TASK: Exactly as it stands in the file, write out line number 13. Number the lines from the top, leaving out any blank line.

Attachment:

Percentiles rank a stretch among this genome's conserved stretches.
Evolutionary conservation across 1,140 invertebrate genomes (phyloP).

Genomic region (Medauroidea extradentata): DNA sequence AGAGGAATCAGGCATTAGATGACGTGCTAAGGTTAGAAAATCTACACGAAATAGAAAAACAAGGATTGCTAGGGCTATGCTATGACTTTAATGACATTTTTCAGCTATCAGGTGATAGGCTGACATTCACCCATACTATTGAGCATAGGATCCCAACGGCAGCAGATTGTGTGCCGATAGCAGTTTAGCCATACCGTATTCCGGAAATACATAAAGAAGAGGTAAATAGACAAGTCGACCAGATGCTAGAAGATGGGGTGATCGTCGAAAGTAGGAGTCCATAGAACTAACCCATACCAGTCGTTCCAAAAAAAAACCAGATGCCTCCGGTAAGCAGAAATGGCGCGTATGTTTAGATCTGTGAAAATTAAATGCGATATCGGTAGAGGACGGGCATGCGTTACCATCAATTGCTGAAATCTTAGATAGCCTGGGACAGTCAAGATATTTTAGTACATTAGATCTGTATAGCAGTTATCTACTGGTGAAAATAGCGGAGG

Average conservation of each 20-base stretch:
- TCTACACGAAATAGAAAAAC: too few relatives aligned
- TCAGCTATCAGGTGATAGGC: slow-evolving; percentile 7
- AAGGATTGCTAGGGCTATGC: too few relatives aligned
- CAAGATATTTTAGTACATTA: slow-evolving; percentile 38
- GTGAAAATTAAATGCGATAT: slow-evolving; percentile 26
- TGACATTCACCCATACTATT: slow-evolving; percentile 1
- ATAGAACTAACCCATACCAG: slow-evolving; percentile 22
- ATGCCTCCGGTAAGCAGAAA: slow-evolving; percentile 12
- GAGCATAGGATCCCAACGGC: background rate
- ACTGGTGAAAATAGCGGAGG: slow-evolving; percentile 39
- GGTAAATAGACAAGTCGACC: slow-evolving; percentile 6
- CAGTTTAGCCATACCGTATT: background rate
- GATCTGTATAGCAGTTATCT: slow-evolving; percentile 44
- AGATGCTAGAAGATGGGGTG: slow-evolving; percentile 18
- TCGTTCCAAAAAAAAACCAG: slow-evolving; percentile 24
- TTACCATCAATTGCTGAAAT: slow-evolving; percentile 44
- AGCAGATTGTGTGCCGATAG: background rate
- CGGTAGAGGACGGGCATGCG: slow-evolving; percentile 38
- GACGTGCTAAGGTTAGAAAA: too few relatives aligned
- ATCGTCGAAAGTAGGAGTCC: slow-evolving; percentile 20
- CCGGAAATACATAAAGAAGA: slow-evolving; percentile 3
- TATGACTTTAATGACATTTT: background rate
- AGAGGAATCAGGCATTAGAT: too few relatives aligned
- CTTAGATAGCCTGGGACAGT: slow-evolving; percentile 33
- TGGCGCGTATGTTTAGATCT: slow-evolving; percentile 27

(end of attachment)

- GAGCATAGGATCCCAACGGC: background rate